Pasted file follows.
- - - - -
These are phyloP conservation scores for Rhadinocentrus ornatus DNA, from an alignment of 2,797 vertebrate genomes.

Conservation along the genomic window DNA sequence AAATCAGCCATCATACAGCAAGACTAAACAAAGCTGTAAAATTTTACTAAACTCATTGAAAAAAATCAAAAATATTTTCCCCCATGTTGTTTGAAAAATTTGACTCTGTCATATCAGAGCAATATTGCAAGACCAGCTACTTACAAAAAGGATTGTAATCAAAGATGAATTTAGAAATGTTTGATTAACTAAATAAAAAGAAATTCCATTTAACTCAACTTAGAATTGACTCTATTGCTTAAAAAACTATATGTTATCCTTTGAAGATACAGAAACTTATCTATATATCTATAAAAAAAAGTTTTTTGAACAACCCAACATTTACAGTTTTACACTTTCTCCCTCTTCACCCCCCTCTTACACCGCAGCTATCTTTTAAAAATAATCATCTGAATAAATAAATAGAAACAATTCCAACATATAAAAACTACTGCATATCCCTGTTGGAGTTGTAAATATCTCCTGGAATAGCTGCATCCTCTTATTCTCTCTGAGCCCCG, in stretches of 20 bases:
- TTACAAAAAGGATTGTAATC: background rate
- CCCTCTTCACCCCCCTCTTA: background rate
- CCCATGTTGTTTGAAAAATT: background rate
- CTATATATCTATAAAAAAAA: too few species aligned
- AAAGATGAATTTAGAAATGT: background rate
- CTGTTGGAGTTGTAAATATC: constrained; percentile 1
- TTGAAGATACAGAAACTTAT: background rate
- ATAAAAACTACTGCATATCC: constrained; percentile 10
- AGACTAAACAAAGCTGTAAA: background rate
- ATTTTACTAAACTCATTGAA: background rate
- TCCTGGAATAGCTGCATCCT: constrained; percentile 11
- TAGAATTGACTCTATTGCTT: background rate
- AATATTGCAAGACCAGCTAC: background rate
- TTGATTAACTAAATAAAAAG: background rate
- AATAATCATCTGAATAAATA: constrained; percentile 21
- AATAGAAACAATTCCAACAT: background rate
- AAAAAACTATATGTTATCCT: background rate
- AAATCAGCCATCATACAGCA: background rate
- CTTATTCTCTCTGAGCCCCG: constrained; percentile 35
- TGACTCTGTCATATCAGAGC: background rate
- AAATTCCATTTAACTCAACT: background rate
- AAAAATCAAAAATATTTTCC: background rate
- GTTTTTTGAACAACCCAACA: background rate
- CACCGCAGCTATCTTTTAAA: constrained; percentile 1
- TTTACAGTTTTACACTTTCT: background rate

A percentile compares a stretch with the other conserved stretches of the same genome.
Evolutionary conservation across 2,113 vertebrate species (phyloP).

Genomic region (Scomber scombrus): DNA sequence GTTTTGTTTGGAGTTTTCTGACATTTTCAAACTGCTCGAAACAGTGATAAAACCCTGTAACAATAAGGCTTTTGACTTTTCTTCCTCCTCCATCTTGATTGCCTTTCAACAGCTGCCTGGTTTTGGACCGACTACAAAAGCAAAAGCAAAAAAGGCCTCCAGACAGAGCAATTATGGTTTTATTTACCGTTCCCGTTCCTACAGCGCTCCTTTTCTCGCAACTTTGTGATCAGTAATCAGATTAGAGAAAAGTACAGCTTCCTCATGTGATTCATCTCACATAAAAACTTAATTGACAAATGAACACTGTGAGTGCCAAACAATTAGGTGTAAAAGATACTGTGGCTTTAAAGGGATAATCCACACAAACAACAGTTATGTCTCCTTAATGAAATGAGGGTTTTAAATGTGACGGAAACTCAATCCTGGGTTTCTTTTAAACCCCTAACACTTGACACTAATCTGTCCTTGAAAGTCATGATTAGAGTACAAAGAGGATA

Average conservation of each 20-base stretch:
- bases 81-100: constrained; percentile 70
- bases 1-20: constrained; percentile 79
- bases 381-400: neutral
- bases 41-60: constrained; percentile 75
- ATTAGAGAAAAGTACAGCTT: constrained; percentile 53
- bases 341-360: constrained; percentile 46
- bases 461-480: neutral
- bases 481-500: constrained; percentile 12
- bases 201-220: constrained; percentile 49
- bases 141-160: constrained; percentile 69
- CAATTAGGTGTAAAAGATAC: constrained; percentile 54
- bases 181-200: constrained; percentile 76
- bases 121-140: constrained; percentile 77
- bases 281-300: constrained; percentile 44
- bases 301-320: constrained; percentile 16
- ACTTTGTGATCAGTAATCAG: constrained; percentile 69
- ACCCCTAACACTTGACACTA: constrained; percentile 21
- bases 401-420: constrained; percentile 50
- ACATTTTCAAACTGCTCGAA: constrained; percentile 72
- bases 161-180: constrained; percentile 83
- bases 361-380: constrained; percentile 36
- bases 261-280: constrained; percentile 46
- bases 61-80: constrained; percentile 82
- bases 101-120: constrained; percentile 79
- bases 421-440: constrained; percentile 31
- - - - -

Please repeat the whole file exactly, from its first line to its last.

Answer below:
These are phyloP conservation scores for Rhadinocentrus ornatus DNA, from an alignment of 2,797 vertebrate genomes.

Conservation along the genomic window DNA sequence AAATCAGCCATCATACAGCAAGACTAAACAAAGCTGTAAAATTTTACTAAACTCATTGAAAAAAATCAAAAATATTTTCCCCCATGTTGTTTGAAAAATTTGACTCTGTCATATCAGAGCAATATTGCAAGACCAGCTACTTACAAAAAGGATTGTAATCAAAGATGAATTTAGAAATGTTTGATTAACTAAATAAAAAGAAATTCCATTTAACTCAACTTAGAATTGACTCTATTGCTTAAAAAACTATATGTTATCCTTTGAAGATACAGAAACTTATCTATATATCTATAAAAAAAAGTTTTTTGAACAACCCAACATTTACAGTTTTACACTTTCTCCCTCTTCACCCCCCTCTTACACCGCAGCTATCTTTTAAAAATAATCATCTGAATAAATAAATAGAAACAATTCCAACATATAAAAACTACTGCATATCCCTGTTGGAGTTGTAAATATCTCCTGGAATAGCTGCATCCTCTTATTCTCTCTGAGCCCCG, in stretches of 20 bases:
- TTACAAAAAGGATTGTAATC: background rate
- CCCTCTTCACCCCCCTCTTA: background rate
- CCCATGTTGTTTGAAAAATT: background rate
- CTATATATCTATAAAAAAAA: too few species aligned
- AAAGATGAATTTAGAAATGT: background rate
- CTGTTGGAGTTGTAAATATC: constrained; percentile 1
- TTGAAGATACAGAAACTTAT: background rate
- ATAAAAACTACTGCATATCC: constrained; percentile 10
- AGACTAAACAAAGCTGTAAA: background rate
- ATTTTACTAAACTCATTGAA: background rate
- TCCTGGAATAGCTGCATCCT: constrained; percentile 11
- TAGAATTGACTCTATTGCTT: background rate
- AATATTGCAAGACCAGCTAC: background rate
- TTGATTAACTAAATAAAAAG: background rate
- AATAATCATCTGAATAAATA: constrained; percentile 21
- AATAGAAACAATTCCAACAT: background rate
- AAAAAACTATATGTTATCCT: background rate
- AAATCAGCCATCATACAGCA: background rate
- CTTATTCTCTCTGAGCCCCG: constrained; percentile 35
- TGACTCTGTCATATCAGAGC: background rate
- AAATTCCATTTAACTCAACT: background rate
- AAAAATCAAAAATATTTTCC: background rate
- GTTTTTTGAACAACCCAACA: background rate
- CACCGCAGCTATCTTTTAAA: constrained; percentile 1
- TTTACAGTTTTACACTTTCT: background rate

A percentile compares a stretch with the other conserved stretches of the same genome.
Evolutionary conservation across 2,113 vertebrate species (phyloP).

Genomic region (Scomber scombrus): DNA sequence GTTTTGTTTGGAGTTTTCTGACATTTTCAAACTGCTCGAAACAGTGATAAAACCCTGTAACAATAAGGCTTTTGACTTTTCTTCCTCCTCCATCTTGATTGCCTTTCAACAGCTGCCTGGTTTTGGACCGACTACAAAAGCAAAAGCAAAAAAGGCCTCCAGACAGAGCAATTATGGTTTTATTTACCGTTCCCGTTCCTACAGCGCTCCTTTTCTCGCAACTTTGTGATCAGTAATCAGATTAGAGAAAAGTACAGCTTCCTCATGTGATTCATCTCACATAAAAACTTAATTGACAAATGAACACTGTGAGTGCCAAACAATTAGGTGTAAAAGATACTGTGGCTTTAAAGGGATAATCCACACAAACAACAGTTATGTCTCCTTAATGAAATGAGGGTTTTAAATGTGACGGAAACTCAATCCTGGGTTTCTTTTAAACCCCTAACACTTGACACTAATCTGTCCTTGAAAGTCATGATTAGAGTACAAAGAGGATA

Average conservation of each 20-base stretch:
- bases 81-100: constrained; percentile 70
- bases 1-20: constrained; percentile 79
- bases 381-400: neutral
- bases 41-60: constrained; percentile 75
- ATTAGAGAAAAGTACAGCTT: constrained; percentile 53
- bases 341-360: constrained; percentile 46
- bases 461-480: neutral
- bases 481-500: constrained; percentile 12
- bases 201-220: constrained; percentile 49
- bases 141-160: constrained; percentile 69
- CAATTAGGTGTAAAAGATAC: constrained; percentile 54
- bases 181-200: constrained; percentile 76
- bases 121-140: constrained; percentile 77
- bases 281-300: constrained; percentile 44
- bases 301-320: constrained; percentile 16
- ACTTTGTGATCAGTAATCAG: constrained; percentile 69
- ACCCCTAACACTTGACACTA: constrained; percentile 21
- bases 401-420: constrained; percentile 50
- ACATTTTCAAACTGCTCGAA: constrained; percentile 72
- bases 161-180: constrained; percentile 83
- bases 361-380: constrained; percentile 36
- bases 261-280: constrained; percentile 46
- bases 61-80: constrained; percentile 82
- bases 101-120: constrained; percentile 79
- bases 421-440: constrained; percentile 31